Sister Camille D’arienzo is a member of the Mid-Atlantic Community of the Sisters of Mercy. She is the founder of Cherish Life Circle and is a prominent radio commentator. Sister Camille served as president of the Brooklyn Regional Community of the Institute of the Sisters of Mercy of the Americas from 1993 to 2001 and served as president of the Leadership Conference of Women Religious (LCWR) from 1998 to 1999.
A Scripture scholar reflecting on Jesus’ declaration that faith, “even small as a mustard seed” would grow into something unexpectedly large, so large that birds would nest in it, said this image was an example of Jesus’ sense of humor. Mustard seeds, she said, grow not into large plants, but into bushes more like weeds. For me, a lifelong city dweller, this was a revelation.
Still, the point of what Jesus said holds true. A small act of faith may inspire great courage. A random act of kindness may heal a bruised spirit. A tiny pill may cure a large illness. Christmas cards, without the sophistication and excellence of Hallmark, can save a person’s life. I can prove that if you will journey with me back to June 2000.
The Oklahoma City bomber Timothy McVeigh went to his execution on Terre Haute’s Federal Penitentiary’s Death Row without expressing remorse for the 168 lives he took and 500 people he wounded when he set off a bomb at the Alfred P. Murrah Federal Building on April 19, 1995. His lack of remorse was a crushing blow to his fellow inmate, David Paul Hammer, who had tried his best to convince McVeigh to express some sorrow to his victims’ families. During our subsequent visit, David bemoaned his inability to achieve any good for any one. He couldn’t even persuade McVeigh to offer a small, humane gesture.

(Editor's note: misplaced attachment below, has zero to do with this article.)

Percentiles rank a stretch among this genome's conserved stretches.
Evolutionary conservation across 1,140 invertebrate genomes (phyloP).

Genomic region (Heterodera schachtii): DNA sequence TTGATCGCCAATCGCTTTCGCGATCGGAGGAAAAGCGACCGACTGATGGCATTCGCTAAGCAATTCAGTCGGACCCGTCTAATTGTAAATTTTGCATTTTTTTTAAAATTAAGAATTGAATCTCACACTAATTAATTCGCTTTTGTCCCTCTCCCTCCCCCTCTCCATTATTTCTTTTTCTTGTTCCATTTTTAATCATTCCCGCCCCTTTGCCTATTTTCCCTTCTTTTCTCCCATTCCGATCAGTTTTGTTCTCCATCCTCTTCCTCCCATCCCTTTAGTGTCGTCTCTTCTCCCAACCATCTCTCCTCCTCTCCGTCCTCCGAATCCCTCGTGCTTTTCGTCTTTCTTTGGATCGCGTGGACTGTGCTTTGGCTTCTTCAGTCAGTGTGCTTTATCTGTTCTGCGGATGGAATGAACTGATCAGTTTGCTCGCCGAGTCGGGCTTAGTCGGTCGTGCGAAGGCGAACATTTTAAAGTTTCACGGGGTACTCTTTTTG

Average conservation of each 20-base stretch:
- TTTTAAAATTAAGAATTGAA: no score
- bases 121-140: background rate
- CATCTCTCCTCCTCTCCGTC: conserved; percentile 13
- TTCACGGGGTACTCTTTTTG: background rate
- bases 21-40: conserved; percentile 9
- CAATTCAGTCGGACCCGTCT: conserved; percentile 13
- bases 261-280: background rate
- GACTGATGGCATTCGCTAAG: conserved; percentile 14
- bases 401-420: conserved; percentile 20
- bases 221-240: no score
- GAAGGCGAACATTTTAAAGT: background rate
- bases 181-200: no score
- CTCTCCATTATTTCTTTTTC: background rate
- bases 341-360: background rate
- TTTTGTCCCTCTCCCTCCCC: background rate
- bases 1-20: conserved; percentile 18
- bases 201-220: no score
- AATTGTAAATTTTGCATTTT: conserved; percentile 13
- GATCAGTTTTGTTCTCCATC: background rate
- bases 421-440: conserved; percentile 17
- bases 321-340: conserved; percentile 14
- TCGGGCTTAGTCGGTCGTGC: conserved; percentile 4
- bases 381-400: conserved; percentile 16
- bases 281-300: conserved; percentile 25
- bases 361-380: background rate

Out of my inability to console David a new idea surfaced. “David,” I said, “you’re an artist. How would you feel about designing Christmas cards which I’ll complete and market and we can give the money to agencies that help children in need and at risk.”
That’s how it began. Today, David is very different from the man sentenced 20 years ago. Thirteen years of Christmas cards from death row has resulted in our being able to raise about 80 thousand dollars for those who help children.
Some of the recipients of our earnings made their way to a courtroom in Philadelphia this past June to give witness to the help received from David Hammer who was being retried for a murder he committed in 1994. Among them were Mercy Sister Karen Schneider, who hosts Mercy Medical Mission out of Johns Hopkins Medical Center in Baltimore and brings pediatric care to penniless families in tropical regions, Sister Kay Crumlish, executive director of Mercy Home, which cares for developmentally disabled adults, Sister Breige Lavery, executive director of the Dorothy Bennett Mercy Center, which provides after school programs for children and adult services for immigrant families, and Sister of St. Joseph Tesa Fitzgerald who runs Hour Children, providing a range of services for incarcerated and paroled women and their children.
As the Sister who has known David the longest, I was called to testify for three hours over two days. Judge Joel Slomsky listened to testimonies from the defense, as well as from the prosecution which tried, without success, to minimize the good evidenced by the witnesses.
His Honor’s verdict reduced David’s death sentence to life in prison without parole.
So it happened that the Christmas cards, designed to help children in need, helped save David’s life.
Those wanting to continue this good work may receive an order form displaying the cards by e-mailing firstname.lastname@example.org.
This article first appeared in CMN’s October 2014 newsletter.